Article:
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Association of traditional risk factors with coronary artery disease in nonagenarians: the primary role of hypertension

Authors Yayan J

Received 17 September 2014

Accepted for publication 17 October 2014

Published 20 November 2014 Volume 2014:9 Pages 2003—2012


Checked for plagiarism Yes

Review by Single anonymous peer review

Peer reviewer comments 4

Editor who approved publication: Dr Richard Walker

Josef Yayan

Department of Internal Medicine, Division of Pulmonary, Allergy and Sleep Medicine, Saarland University Medical Center, Homburg, Saarland, Germany

Background: Previous studies have shown different relationships between traditional cardiovascular risk factors for coronary artery disease (CAD) in very elderly people. Although new associations with CAD have been reported, there is also evidence of the possibility of new therapeutic strategies for the treatment or prevention of CAD.
Design: This article retrospectively examines the possible association of traditional cardiovascular risk factors with CAD in very elderly people aged >90 years. This study represents the hypothesis that the elderly aged >90 years have a different cardiovascular profile with respect to CAD than patients <90 years old.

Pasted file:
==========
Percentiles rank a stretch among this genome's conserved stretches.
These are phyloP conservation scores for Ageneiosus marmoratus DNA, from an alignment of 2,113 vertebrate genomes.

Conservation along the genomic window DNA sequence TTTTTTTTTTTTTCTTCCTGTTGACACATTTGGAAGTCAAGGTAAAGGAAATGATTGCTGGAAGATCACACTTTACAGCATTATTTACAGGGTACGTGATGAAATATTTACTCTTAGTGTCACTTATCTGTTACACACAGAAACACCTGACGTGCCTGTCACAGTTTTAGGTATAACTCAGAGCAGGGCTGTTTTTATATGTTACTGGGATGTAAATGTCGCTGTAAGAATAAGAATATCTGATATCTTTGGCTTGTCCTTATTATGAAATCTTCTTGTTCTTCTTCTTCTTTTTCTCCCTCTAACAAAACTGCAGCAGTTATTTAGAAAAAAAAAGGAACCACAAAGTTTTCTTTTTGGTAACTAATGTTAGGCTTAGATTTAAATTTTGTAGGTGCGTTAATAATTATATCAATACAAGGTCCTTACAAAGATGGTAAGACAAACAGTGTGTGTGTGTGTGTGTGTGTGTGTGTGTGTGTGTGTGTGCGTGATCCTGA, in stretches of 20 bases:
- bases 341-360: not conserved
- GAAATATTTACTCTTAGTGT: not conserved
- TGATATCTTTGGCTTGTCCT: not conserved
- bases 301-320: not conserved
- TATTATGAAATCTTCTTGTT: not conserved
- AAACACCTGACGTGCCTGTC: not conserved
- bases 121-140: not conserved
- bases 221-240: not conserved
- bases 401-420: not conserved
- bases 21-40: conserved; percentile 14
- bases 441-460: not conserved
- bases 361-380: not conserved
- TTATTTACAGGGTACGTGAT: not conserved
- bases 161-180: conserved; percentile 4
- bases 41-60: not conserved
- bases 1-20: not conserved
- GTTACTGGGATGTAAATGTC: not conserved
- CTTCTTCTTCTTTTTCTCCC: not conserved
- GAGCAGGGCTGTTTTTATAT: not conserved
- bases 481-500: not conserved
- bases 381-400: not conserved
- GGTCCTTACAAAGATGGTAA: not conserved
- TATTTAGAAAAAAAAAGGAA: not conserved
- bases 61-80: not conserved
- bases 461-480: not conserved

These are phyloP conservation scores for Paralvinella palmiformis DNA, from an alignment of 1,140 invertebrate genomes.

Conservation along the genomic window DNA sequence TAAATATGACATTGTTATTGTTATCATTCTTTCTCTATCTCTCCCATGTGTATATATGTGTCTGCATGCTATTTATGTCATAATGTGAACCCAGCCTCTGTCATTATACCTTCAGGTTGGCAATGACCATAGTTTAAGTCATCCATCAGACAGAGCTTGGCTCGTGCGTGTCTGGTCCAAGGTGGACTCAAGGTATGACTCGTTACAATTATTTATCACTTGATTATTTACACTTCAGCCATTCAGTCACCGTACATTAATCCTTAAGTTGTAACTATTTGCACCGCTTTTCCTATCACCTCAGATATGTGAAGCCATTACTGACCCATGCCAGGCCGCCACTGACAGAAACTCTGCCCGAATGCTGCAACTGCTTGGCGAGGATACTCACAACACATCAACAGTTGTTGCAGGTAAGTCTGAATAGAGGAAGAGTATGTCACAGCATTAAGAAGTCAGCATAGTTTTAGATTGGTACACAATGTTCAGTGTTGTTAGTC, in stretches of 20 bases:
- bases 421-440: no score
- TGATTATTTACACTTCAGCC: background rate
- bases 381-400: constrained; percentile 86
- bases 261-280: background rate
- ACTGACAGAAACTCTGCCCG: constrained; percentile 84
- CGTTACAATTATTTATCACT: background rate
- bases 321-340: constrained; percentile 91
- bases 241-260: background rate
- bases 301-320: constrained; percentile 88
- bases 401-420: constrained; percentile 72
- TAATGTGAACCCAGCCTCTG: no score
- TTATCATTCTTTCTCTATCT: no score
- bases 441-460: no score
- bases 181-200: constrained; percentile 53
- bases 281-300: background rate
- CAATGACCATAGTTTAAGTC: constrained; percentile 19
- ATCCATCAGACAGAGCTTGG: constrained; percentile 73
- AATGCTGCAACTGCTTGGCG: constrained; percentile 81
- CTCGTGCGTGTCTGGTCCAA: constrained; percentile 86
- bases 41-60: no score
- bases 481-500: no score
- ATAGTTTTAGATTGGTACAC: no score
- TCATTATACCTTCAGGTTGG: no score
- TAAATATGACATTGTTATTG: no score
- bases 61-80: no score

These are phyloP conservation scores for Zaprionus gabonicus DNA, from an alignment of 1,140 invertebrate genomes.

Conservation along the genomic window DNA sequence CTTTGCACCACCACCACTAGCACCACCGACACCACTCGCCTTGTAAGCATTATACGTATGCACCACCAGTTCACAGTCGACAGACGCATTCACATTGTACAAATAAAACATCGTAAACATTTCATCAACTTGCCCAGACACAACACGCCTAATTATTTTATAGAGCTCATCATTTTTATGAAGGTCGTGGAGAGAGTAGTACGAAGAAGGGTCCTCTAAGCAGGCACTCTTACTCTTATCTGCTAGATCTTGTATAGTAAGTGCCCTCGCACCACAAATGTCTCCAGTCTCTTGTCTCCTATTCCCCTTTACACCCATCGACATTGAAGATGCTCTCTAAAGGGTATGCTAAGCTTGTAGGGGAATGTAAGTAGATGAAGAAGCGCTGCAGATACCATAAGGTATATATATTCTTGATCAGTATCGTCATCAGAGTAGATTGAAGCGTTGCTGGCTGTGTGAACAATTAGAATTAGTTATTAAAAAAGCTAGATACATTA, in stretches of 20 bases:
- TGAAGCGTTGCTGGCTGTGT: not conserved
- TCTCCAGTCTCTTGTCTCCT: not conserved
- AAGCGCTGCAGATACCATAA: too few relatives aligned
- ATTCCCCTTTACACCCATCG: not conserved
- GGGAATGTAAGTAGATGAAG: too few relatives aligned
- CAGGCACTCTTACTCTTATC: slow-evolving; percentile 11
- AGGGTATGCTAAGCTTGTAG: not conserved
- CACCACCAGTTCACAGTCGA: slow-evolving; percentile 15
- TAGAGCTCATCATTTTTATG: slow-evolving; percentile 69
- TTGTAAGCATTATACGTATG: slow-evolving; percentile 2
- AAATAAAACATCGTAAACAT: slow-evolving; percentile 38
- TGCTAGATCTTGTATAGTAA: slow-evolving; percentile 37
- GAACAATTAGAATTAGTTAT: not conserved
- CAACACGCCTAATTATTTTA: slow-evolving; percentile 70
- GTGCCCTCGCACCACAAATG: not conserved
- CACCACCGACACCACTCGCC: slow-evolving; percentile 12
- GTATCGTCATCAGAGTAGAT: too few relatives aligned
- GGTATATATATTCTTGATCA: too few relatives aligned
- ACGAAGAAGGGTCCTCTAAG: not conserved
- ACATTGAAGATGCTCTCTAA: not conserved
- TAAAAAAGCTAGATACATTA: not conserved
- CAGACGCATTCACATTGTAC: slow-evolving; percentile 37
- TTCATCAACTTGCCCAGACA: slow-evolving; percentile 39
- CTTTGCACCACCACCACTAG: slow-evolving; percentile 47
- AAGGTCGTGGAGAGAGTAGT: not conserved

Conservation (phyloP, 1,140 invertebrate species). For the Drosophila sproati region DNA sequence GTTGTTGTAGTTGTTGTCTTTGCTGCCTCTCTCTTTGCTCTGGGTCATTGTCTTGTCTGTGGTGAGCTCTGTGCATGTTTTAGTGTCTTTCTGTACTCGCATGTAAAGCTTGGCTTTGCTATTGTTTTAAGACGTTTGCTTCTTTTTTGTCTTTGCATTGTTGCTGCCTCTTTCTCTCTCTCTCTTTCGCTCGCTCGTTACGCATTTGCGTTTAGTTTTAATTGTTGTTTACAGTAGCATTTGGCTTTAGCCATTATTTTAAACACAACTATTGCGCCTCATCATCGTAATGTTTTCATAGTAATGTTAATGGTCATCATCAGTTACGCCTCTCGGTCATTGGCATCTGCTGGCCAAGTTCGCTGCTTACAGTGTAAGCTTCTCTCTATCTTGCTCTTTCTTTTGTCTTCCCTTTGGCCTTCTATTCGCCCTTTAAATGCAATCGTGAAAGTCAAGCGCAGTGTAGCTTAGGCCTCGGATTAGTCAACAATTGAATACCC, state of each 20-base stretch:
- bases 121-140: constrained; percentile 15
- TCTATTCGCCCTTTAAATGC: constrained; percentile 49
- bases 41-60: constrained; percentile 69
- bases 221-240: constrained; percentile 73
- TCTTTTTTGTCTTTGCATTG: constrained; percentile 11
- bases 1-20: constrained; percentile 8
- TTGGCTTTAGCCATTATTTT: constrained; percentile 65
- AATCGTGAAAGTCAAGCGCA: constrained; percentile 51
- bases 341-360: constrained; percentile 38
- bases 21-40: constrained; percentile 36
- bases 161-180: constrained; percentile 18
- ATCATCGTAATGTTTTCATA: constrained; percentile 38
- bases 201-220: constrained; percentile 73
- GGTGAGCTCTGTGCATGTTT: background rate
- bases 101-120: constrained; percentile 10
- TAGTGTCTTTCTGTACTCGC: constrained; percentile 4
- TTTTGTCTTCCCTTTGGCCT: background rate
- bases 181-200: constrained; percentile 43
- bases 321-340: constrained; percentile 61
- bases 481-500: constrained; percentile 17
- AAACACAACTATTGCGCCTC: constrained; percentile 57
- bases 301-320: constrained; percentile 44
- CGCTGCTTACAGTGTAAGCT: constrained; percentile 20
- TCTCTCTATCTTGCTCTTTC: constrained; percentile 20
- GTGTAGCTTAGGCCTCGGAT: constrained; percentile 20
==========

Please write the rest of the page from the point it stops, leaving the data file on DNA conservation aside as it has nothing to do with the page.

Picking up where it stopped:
Methods: Data on all patients aged >90 years who received a cardiac catheterization were collected from hospital charts from the Department of Internal Medicine, Saarland University Medical Center, Germany, within the study period of 2004–2013. The cardiovascular risk profiles were compared in patients aged >90 years with and without CAD after cardiac catheterization.
Results: One hundred and six out of 67,976 (0.2%, mean age 91.6±1.8 years, 40 female [37.7%]; 95% confidence interval [CI]: 0.1–0.2), and out of a total of 114 of the very elderly patients, were found to have CAD. From the results of this study, the author could establish only a causal relationship between hypertension and CAD in very elderly people (P=0.005). At best, this is just an association with a higher risk of CAD in this age group. Several studies with similar outcomes are needed to establish causality.
Conclusion: This study could find no link between CAD and traditional risk factors, except for hypertension.

Keywords: aging, hypertension, diabetes, hypercholesterolemia, hyperlipidemia, obesity

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